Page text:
5 Easy Ideas to Help You Master Your Budget

While many people view a budget as a straightjacket that will keep them from doing what they want, the truth is that budgeting means you’re being purposeful with your money before the new month begins. Once something has been budgeted for, you can spend that money without feeling guilty!

Many people even say they have “extra” money after they create a realistic budget and stick with it—and that is what we call winning. Check out these five easy ideas to help you master your budget!

#1 Pay off Debt

Pay off your debt. Attack it! Get mad at it! Stop letting debt rob you of the very thing that helps you win with money—your income. 

Traditional budgeting tends to work best for people who are over-spenders, trying to pay down debt, or those who want to increase their savings and don’t mind getting into the nitty-gritty details of categorizing all their spending and debt repayment. 

Once you pay your debt off, the freedom you will feel is priceless. If you have debt, especially high-interest debt, paying it off needs to be a top priority. 

Having a budget is key to reaching financial success because laying out all of your income and expenses will show you exactly how much extra money you have to throw at your debt every month. However, budgeting is not one size fits all! You have to find a method that works for you. 

Some folks find it helpful to have an accountability partner or online support group so that you’re held accountable for choices that add to your debt instead of paying it off. Accountability partners and support groups are also there to support you and celebrate every win along the way!

#2 Track your Progress

It’s also important to track your progress through the month and the year when developing your budget. This will let you know when you’re on track and when you might need to make some adjustments. If you don’t know where your money is going every month, then you have a serious money management problem.

One key category to keep a close eye on is your grocery shopping. The amount of groceries you need varies depending on your household situation, but it’s important to find what works best for you and stay on track—too many people fall prey to impulse purchases at the grocery store and in the checkout line. 

Be sure you examine your earlier budgets from time to time, too, so you can see how far you’ve come. When you track your progress, you will start to see what areas are taking most of your money and affecting your budget—and where you have been saving money! Take time to celebrate even the small wins. 

#3 Give Yourself Grace

At times, we are our own number one critics. Tough love can be helpful sometimes, but it can also cause stress. It’s important to remember that it can take 3-4 months to get a handle on this whole budgeting thing.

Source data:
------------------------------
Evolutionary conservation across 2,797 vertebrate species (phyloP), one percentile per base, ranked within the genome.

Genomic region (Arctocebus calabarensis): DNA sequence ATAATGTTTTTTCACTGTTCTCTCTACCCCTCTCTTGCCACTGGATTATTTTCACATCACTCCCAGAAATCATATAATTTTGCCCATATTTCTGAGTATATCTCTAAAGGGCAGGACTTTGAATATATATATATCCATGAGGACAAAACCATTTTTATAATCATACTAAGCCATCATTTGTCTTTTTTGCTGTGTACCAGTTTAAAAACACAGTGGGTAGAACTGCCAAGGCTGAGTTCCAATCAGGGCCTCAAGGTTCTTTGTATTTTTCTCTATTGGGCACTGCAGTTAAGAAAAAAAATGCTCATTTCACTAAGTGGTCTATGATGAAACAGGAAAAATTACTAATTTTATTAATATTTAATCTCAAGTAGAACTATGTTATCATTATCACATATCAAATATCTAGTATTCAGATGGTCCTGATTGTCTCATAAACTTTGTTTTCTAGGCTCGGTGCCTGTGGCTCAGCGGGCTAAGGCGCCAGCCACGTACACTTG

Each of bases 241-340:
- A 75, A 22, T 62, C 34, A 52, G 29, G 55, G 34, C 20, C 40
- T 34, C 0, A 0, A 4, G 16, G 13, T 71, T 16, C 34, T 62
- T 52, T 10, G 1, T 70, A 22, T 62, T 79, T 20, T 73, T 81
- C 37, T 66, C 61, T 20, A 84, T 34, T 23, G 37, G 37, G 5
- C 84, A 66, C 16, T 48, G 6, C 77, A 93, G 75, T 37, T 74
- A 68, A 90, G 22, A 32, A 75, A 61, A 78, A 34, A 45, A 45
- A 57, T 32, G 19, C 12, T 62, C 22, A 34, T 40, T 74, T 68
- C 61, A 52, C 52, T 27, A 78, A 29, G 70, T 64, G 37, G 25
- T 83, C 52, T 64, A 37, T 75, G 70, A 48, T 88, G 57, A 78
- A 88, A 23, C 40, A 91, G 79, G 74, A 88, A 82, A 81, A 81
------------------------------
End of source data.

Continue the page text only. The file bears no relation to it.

Your budget won’t be perfect the first time, or the second, and progress doesn’t happen in a single step—but you will get there! Mastering a budget means developing discipline, consistency, and patience. 

One way to extend yourself a little grace is to set up automatic drafts out of your checking account to pay bills at the same time each month, so you never have to think about it. Buying your groceries on a set day also helps!

#4 Have Goals

When budgeting, ask yourself why you are deciding to make these changes. Are you trying to travel more? Building an emergency fund? Once you have figured out your “why,” then the rest will be easier!

Knowing your why helps you get a clear perspective on the importance of saving, and reminds you that dipping into those funds should be off-limits. Instead of feeling like you’re depriving yourself just to have a larger savings account, remember that your money is going toward a specific goal. 

Many people find it difficult to say no to impulse purchases, eating out, or a morning coffee habit. Comparing those short-term pleasures to your long-term goals can help you prioritize your spending in a way that honors your future self!

Another good goal is to budget based on a low-earning month, and to use that figure as your budget income. Money is a tool, and a budget is an instruction manual for how to use it. 

#5 Prioritize your Spending 

Once the cash runs out, stop spending! Cash can be the ultimate accountability partner, whether it’s an actual envelope of bills or an upper limit on a spending category in your budget. When you have gone through your spending cash for the current time period, do not dip into any other funds!

Dipping into other funds to continue spending in another category means you are no longer saving or budgeting correctly, but instead putting yourself into debt—and debts have to be repaid one way or another. 

It helps to have a small amount of money set aside for unexpected expenses during the month. This can be a miscellaneous category in your budget that will help you prioritize your other spending. 

Be mindful throughout the money, and continue tracking expenses that frequently pop up—you may want to create a more specific budget category for things that show up repeatedly. That way, when something comes up, you are able to cover the expense without dipping into money that is allocated for other purposes. 

Budgeting is truly about being intentional with where your money goes. Once you figure out that budgeting isn’t meant to limit your freedom, but instead creates freedom, you’ll be on the road to loving your life and your bank account!

Related: Series: 3 Big Signs Your Budget Isn’t Working Like it Should Be

Did you find these ideas helpful? Have you already used similar ideas, and if so, how did they help your finances? Follow us on our City Girl Savings Facebook page and join in the conversations. Like and follow us on our Twitter and IG @citygirlsavings!

The CGS Team



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